Give in to the culture and pace with which the world is revolving. The physics text book may say it takes 23 hours 54 minutes to spin once around its own axis, but it actually spinning a LOT faster. You feel the centri-whatever force, and your taste is feeling that too. So do not be surprised if on one fine morning you wake up, and realising that the driving force is gone. It does not matter what you eat, be it shrimp, kabob, bannana, water, broccoli, grass anything. The empty space in your stomach just need to be filled, the small guys up in the tongue deserve no attention.

Thursday, April 26, 2007

Decline of excellence

"A sharp bouncer from Jeff Thomson, Roy fredericks just pushed to backfoot and hooked it for six..!!..what a shot"

Fast forward to 2007

"Jacob Oram delivers a straight delivery, around the off stump line, the ball jumps a bit from the pitch, O..Marlon Samuels cannot read it, he tries to leave the ball, could not get his gloves out of the way, the ball kisses the top of gloves, and to the safe hands of Brendon McCullum. Westindies 3 down for 78.

I am not trying to prove that westindies never been to 78/3 in the past. The purpose of this writing is to enlighten the fact that cricketing genious has declined over the time. Human nature is to cling to excitement. Though we want to know the outcome of the happenings in our life, but the element of uncertainity in every turn of life is the impetus that is given to life's journey. Be it sport, be it ones profession, be it politics, be it anything.
So, cricket is also the same. Excitement, uncertainity, unpredictability, these are the terms that made this game so popular around the world, though only a handful of nations play them. Yet you go to the grounds, you see national flags flying high, you see mexican waves, you see colorful characters with extravagant jourseys, you see sponsorers big advertisements. Cricket has turned into big business now-a-days, but in the process it has lost the competitve edge, it has lost the artistry.
I am going to focus on this very point right now. From its modern birthday (1877 Melbourne test), the game has travelled a long path in last 130 years. Like any other historical element, it had also ups and downs, kings and villains, goods and bads and ugly. The earlier years mostly saw battle between English and Aussies. Walter Hammond, Sid Barnes, W G Grace, Jack Hobbs are some of the names. Then came Bradman era, the bodyline series. During all these years, cricket evolved from a not-so-exciting-nottinghamshire-county game to controversial-pride and passion-melbourne-lords tactical game. Tiny Larwood targeted and demand blood with instruction of captain Jardin. Don Bradman amassed runs like thirsty vagabond in middle of desert. The level of excellence, the ease with which these achievements were achieved, are enormous. The elegance, the courage was high enough to scare the opponent on first glimpse.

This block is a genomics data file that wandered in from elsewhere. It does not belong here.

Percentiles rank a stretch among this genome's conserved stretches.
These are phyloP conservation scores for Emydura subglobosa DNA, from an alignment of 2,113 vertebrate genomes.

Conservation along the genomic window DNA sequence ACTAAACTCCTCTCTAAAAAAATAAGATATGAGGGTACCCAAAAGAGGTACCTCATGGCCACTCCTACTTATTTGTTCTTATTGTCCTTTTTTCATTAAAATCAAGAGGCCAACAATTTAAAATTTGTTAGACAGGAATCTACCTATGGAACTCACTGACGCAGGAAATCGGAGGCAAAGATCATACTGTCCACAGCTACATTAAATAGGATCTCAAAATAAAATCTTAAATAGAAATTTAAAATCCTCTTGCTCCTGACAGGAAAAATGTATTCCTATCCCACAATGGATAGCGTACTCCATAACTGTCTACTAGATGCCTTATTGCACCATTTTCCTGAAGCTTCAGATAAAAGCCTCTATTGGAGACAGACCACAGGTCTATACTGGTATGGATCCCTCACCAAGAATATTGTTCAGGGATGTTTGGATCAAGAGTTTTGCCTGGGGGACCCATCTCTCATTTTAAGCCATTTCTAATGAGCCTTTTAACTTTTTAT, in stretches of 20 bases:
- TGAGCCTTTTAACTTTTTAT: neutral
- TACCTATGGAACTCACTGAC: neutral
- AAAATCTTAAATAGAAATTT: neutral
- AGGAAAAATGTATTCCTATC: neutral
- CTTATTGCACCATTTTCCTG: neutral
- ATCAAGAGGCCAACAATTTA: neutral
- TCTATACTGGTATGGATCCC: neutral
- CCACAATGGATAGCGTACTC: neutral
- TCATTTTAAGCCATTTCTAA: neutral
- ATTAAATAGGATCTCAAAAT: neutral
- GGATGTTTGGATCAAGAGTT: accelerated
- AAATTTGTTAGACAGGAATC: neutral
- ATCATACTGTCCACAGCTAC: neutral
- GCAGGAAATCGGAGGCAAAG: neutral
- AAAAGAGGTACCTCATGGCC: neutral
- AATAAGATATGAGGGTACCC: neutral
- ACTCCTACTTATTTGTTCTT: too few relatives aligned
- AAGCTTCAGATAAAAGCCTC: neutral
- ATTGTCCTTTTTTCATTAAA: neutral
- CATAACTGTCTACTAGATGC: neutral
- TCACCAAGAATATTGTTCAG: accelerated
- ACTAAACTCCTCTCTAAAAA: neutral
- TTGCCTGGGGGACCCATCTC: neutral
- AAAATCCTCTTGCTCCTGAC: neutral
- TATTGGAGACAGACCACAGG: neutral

Then slowly, but assuredly, other nations under british rule started to play the game. WestIndies, NewZealand, India, Pakistan(after 1947), SouthAfrica. The competition increased. Number of players with sheer brilliance and courage and skill increased. Don Bradman retired with an average of 99.94 in test cricket, playing 52 tests, 70 innings,scoring 6996 runs. No one in the lifetime of this universe will be able to put some record like that.

WestIndies slowly began to take over the reign from england and australia. Due to their physical build, due to the exotic life style and weather, due to pure love for the game, the westindian posed a dare-devil care-free attitude in the ground. The destroyed things that came in their way, but destroyed with elegance, without letting the opposition realise the pain. Gary Sobers scored 365, the then world record in a test innings, and the opposition players later said that they wanted Gary to carry on. It was such a beauty to watch that the opposition wanted the saddistic pleasure of getting killed. Bapu Nadkarni bowled a spell of 27 overs with 26 maidens in it. Batsmen did not wanted to score runs, because it was such an exceptional display of economical spin bowling.